Durban-based automotive component specialist Stirling Accessories has invested more than R500 000 in ecofriendly manufacturing processes that meet stringent quality, safety and South African Bureau of Standards (SABS) specifications, CEO Keith Russon tells Engineering News.
He says the investment in greener manufacturing processes over the last two years at its Westmead premises is in line with general international health and safety standards and local municipal requirements.
It has also improved the company’s efficiencies.
The ecofriendly manufacturing processes have substantially reduced Stirling’s heavy-metal solid waste, as well as its elec- tricity and water consumption, resulting in cost savings, less demand on the supply of national utilities, as well as making the processes easier to manage, states Russon.
The adaptation has also enabled the manufacturer to drastically reduce its carbon dioxide emissions and discon- tinue the use of carcinogenic agents during manufacture. For example, Stirling started using trivalent chromium-3 plating instead of the previous hexa- valent chromium-6 plating.
Further, the company has eliminated the use of trichloroethylene as a cleaning agent by replacing it with a biodegradable soap cleaner, as well as replacing cyanide-based zinc in the plating process with an alkali- based zinc. It no longer uses heavy fuel oil for the heating process and has subsequently installed a new electrically heated batch oven with an automated electronic timer.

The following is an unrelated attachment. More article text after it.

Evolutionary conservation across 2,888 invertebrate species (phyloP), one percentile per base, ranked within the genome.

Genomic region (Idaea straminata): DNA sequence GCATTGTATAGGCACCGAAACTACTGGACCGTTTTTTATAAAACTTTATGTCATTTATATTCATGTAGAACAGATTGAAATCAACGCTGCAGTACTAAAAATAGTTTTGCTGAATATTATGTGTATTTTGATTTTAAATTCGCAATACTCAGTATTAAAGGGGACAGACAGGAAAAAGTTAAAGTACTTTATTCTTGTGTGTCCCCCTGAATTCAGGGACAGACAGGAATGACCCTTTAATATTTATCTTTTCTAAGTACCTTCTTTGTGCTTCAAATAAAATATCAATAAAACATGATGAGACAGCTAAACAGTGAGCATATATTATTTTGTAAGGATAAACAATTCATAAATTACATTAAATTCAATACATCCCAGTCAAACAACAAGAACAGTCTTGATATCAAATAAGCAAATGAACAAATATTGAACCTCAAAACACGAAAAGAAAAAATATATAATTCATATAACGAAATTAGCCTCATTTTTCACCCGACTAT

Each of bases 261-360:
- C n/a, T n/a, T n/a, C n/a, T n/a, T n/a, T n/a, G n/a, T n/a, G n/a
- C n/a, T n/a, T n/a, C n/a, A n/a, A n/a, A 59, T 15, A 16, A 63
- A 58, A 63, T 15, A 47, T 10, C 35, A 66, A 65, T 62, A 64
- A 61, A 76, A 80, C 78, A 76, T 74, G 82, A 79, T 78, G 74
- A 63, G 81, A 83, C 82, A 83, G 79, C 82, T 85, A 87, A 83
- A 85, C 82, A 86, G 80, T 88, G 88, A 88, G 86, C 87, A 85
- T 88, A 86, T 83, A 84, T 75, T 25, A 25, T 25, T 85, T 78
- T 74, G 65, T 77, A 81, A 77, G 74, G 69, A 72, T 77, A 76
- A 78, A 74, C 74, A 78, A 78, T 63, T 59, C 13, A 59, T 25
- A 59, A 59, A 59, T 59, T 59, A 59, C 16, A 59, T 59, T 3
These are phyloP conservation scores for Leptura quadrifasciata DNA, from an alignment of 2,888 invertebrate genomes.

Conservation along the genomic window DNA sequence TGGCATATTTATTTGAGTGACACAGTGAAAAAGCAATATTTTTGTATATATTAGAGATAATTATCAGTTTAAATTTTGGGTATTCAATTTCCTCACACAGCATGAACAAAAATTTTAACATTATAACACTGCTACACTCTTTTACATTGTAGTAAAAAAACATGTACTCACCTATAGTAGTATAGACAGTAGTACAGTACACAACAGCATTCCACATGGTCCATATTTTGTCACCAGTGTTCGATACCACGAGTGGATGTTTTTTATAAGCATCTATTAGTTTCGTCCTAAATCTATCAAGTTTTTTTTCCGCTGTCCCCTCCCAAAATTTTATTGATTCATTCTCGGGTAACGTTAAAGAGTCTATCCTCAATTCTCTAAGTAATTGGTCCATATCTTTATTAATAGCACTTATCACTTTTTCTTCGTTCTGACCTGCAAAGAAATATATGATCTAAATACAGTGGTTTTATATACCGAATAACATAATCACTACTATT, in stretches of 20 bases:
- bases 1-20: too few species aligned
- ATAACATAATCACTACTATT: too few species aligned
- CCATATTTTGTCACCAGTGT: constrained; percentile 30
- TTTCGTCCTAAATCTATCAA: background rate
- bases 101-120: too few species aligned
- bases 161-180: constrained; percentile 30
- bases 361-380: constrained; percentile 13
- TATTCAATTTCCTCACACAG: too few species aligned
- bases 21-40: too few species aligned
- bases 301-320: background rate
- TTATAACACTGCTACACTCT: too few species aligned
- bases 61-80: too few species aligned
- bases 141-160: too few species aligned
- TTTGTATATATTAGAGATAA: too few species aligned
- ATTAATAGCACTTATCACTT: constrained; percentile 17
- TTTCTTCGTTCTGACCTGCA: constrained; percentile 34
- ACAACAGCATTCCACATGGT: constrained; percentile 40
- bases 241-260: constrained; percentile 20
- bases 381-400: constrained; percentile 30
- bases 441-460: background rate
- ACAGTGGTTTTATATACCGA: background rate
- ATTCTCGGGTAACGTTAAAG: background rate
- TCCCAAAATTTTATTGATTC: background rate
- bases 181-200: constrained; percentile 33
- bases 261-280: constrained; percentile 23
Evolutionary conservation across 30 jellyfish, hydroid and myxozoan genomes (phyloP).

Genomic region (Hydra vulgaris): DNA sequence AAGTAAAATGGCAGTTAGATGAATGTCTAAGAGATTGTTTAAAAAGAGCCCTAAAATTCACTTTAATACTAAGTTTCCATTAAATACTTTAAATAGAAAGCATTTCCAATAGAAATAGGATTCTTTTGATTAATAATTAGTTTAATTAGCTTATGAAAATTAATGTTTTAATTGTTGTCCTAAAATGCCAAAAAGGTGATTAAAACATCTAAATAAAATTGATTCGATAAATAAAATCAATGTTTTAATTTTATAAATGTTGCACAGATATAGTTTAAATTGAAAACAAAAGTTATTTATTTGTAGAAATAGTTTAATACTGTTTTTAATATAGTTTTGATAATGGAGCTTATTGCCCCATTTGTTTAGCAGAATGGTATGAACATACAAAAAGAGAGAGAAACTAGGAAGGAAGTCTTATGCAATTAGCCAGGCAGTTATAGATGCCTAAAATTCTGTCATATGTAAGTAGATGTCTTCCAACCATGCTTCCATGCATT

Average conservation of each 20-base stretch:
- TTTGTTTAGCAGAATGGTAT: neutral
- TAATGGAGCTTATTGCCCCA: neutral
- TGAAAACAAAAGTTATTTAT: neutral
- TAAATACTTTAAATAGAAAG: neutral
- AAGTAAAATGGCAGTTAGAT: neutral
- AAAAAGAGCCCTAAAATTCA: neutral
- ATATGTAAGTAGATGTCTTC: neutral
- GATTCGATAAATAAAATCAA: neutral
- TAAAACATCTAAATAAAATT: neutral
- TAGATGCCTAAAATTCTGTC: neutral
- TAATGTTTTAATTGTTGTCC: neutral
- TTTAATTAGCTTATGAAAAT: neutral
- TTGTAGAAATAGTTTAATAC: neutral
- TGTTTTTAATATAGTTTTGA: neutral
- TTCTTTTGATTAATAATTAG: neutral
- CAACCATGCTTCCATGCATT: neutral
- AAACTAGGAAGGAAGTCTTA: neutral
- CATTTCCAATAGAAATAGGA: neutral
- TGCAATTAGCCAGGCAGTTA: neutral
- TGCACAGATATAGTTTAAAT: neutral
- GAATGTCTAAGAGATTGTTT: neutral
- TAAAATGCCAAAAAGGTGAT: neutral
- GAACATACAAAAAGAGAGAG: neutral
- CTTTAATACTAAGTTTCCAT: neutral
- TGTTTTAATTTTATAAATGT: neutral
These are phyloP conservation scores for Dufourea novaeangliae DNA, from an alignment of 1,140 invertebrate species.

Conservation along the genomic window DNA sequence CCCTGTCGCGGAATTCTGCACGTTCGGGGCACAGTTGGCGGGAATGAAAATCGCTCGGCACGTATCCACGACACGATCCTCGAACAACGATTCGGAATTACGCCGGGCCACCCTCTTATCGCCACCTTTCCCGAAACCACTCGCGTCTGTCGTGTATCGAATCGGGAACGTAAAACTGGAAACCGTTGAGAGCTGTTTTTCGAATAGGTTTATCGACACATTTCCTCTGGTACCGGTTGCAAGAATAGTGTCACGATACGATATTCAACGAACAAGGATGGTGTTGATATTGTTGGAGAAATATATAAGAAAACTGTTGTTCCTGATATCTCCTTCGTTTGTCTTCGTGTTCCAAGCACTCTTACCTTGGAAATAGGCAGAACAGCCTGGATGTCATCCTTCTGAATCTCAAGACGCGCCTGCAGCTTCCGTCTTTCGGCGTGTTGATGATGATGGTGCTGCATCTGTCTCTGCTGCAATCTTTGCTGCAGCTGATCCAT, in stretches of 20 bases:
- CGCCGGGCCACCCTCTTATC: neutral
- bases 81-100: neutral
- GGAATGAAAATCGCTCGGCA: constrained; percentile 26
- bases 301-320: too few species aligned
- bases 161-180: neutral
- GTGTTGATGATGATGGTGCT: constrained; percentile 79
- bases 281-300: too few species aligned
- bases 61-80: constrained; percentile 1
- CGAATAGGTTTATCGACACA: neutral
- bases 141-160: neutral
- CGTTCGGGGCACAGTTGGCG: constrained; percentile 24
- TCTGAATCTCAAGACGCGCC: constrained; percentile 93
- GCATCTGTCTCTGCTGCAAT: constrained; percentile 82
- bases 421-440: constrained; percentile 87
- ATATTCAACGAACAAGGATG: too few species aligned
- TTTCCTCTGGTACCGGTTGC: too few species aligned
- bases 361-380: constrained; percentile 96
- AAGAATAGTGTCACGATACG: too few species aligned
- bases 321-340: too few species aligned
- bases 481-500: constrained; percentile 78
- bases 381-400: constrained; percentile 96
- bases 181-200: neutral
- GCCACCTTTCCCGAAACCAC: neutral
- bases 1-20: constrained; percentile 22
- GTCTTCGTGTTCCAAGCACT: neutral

Stirling reports that it has also installed new fibreglass tanks with automated level switches, electric heaters and temperature controllers in its plating shop to reduce freshwater and electricity consumption.
Russon says the move to greener processes has created a safer environment for employees as they now work with fewer toxic materials. The products being produced are also more environ- ment-friendly and less toxic and hazardous to the consumer.
“For example, the mirror glass used in the manufacture of mirrors is chrome-free,” he adds.Further, he notes that o
ne of the biggest challenges facing the automotive sector in South Africa is the need to combat low-quality imported components, which are readily accepted as being safe by the local market.
Russon says these inferior replacement parts, which include low-quality mirrors, lamps and reflectors, do not always meet SABS quality and safety specifications.
“It’s simple. The local market – including original-equipment manufacturers, the specialist replacement sector and general commercial users – needs to be educated about which automotive components are safe to use and why it is worth spending more to ensure optimum safety on our roads.